From NPR News, this is ALL THINGS CONSIDERED. I'm Melissa Block.
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And I'm Audie Cornish. The World Cup in Brazil begins in less than a month. But why talk about that? The one scheduled for eight years from now in Qatar seems to be making as many headlines. And that's all because the head of soccer's international governing body said in an interview today that it was a mistake to schedule a summer tournament there. Sportswriter Stefan Fatsis joins us now to talk more about it. Hey there, Stefan.
If the polls are correct, the Pennsylvania governor's race is poised to see the usual political script flipped.
The Republican incumbent, Gov. Tom Corbett, is using a populist attack against the challenger who is leading the Democratic primary field — accusing Tom Wolf of being an opportunistic businessman who profited at the expense of taxpayers and workers.
Secretary of Veterans Affairs Eric Shinseki says he has accepted the resignation of the department's undersecretary for health, a day after both men testified before Congress about a growing controversy over delays in treatment.
"Today, I accepted the resignation of Dr. Robert Petzel, undersecretary for health in the Department of Veterans Affairs," Shinseki said in a statement cited by Reuters.
Patrols carried out by miners and steelworkers have forced pro-Russian separatists to abandon government buildings in parts of eastern Ukraine after some regions declared independence earlier this week.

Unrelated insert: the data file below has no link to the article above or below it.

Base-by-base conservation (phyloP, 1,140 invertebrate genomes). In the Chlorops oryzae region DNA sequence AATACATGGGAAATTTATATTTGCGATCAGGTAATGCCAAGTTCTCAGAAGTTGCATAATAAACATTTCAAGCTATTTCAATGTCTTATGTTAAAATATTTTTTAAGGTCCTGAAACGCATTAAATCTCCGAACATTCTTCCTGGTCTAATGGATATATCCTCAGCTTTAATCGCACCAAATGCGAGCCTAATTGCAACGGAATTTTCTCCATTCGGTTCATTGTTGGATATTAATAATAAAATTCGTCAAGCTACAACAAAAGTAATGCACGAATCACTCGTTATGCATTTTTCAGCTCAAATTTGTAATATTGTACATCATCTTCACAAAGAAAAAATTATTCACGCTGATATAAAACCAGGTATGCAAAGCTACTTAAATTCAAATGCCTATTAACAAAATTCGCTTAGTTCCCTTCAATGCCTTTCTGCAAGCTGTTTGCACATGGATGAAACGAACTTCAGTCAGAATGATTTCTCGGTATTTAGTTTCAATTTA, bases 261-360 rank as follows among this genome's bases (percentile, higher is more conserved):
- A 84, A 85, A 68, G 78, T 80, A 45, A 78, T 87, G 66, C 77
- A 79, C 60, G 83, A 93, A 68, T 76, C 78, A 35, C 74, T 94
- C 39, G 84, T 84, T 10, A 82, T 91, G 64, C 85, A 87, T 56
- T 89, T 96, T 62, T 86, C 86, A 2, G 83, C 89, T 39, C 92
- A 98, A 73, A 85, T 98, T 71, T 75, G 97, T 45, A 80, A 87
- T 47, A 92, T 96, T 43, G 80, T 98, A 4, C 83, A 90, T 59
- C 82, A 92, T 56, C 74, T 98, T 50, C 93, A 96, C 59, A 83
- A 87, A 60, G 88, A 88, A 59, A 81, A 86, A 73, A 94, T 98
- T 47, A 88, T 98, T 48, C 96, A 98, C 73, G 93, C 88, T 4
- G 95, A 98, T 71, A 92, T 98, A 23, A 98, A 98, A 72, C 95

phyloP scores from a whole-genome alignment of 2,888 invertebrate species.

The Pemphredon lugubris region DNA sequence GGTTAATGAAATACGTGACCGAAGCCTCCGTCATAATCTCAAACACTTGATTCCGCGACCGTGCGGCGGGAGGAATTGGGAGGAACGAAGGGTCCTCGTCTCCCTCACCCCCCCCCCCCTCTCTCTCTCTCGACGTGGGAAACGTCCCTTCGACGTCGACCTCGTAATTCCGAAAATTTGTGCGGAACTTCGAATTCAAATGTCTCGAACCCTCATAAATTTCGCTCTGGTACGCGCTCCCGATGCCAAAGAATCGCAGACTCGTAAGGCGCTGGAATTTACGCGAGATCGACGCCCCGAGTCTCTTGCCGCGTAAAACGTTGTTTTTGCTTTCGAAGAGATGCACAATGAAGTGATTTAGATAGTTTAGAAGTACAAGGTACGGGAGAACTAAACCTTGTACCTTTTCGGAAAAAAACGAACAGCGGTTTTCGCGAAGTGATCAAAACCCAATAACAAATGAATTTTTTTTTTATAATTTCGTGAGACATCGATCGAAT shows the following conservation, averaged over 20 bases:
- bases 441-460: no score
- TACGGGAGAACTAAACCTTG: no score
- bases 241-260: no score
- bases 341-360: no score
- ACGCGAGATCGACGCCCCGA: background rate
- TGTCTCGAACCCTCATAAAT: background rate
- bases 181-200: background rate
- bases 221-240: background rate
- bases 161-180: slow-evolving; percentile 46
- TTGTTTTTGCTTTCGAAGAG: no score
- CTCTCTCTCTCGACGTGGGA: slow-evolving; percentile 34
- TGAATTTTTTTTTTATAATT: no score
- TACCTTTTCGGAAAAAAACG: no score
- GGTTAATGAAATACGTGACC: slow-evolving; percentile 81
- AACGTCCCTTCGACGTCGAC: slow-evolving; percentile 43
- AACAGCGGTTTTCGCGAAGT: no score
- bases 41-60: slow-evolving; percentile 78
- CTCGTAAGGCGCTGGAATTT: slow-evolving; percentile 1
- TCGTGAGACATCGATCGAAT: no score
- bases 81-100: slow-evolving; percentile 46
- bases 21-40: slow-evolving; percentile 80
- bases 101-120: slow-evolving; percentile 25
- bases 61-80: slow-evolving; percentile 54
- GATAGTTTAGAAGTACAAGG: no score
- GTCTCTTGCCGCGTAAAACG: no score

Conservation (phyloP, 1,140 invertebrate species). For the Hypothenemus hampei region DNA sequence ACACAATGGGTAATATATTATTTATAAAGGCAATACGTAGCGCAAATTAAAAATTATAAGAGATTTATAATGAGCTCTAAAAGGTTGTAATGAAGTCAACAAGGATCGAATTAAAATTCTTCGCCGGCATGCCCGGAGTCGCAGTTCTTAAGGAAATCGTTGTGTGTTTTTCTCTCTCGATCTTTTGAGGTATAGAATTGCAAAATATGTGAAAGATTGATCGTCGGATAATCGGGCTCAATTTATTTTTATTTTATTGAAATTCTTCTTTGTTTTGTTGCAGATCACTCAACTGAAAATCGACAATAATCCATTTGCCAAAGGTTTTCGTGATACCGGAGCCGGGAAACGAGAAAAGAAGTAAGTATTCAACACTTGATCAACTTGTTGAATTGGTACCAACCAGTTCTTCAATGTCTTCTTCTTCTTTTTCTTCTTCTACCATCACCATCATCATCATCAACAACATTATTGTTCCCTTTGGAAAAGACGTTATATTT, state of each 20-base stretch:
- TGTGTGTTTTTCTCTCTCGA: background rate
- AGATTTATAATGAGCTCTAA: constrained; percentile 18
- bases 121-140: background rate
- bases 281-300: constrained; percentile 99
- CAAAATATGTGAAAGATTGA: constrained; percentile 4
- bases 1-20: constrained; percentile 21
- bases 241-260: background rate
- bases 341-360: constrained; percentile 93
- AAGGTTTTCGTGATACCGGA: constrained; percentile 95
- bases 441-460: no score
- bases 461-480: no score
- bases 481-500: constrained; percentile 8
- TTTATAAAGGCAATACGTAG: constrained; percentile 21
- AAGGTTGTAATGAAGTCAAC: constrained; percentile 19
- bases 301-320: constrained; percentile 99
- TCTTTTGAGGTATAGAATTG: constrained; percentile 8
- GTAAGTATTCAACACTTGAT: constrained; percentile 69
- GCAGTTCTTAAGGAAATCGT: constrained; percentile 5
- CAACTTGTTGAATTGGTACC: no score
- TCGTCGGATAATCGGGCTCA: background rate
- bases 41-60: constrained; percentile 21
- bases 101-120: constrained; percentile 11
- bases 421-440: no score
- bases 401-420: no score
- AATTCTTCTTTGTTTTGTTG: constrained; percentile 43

The cat that saved a young boy from an attacking dog became an Internet star this week. Next week, we'll see how Tara the cat does on the ball field: She's been asked to throw out a ceremonial first pitch at a local minor league baseball game.
Many of us have stories about old couches — particularly ones we had in college, or shortly after. But not many stories are like the one three roommates in New Paltz, N.Y., can now tell.
After the trio realized their beat-up couch was stuffed with more than $40,000, they decided to return the money to its rightful owner.
It all started when roommates Reese Werkhoven, Cally Guasti and Lara Russo realized that the lumps in their couch's pillows were actually envelopes stuffed with money. Just two months earlier, they'd bought the couch for $20 at a Salvation Army store.
Federal Medicare officials are embracing medical guidelines for the treatment of hepatitis C that could result in tens of thousands of older Americans getting access to expensive new drugs that can cure the deadly infection.
This policy change would pay for treatment with a combination of new, expensive drugs for patients who haven't responded to older treatment regimens and are approaching or have cirrhosis of the liver.
Until a few months ago, the U.S. government was effectively boycotting Narendra Modi, the man who is virtually certain to be India's next prime minister following the landslide victory by his party in the country's parliamentary elections.
So will the U.S. now warm to Modi as the elected leader of the world's largest democracy?
Before answering that, let's look at why Washington refused to deal with him.
I'm Michel Martin, and this is TELL ME MORE from NPR News. My thanks to Celeste Headlee for sitting in for me while I was away. And at the end of the program today, actually, I will have a word about her exciting new venture.
I'm Michel Martin, and this is TELL ME MORE from NPR News. Let's turn now to a significant moment in the life of this nation. Tomorrow will mark 60 years since the day the Supreme Court issued its ruling in the landmark school desegregation case, Brown versus Board of Education. Advocates hoped the suit would level the playing field for all students, but it would take years of court orders, protests and, in some cases, the National Guard for some school districts to stop deliberate enforced segregation.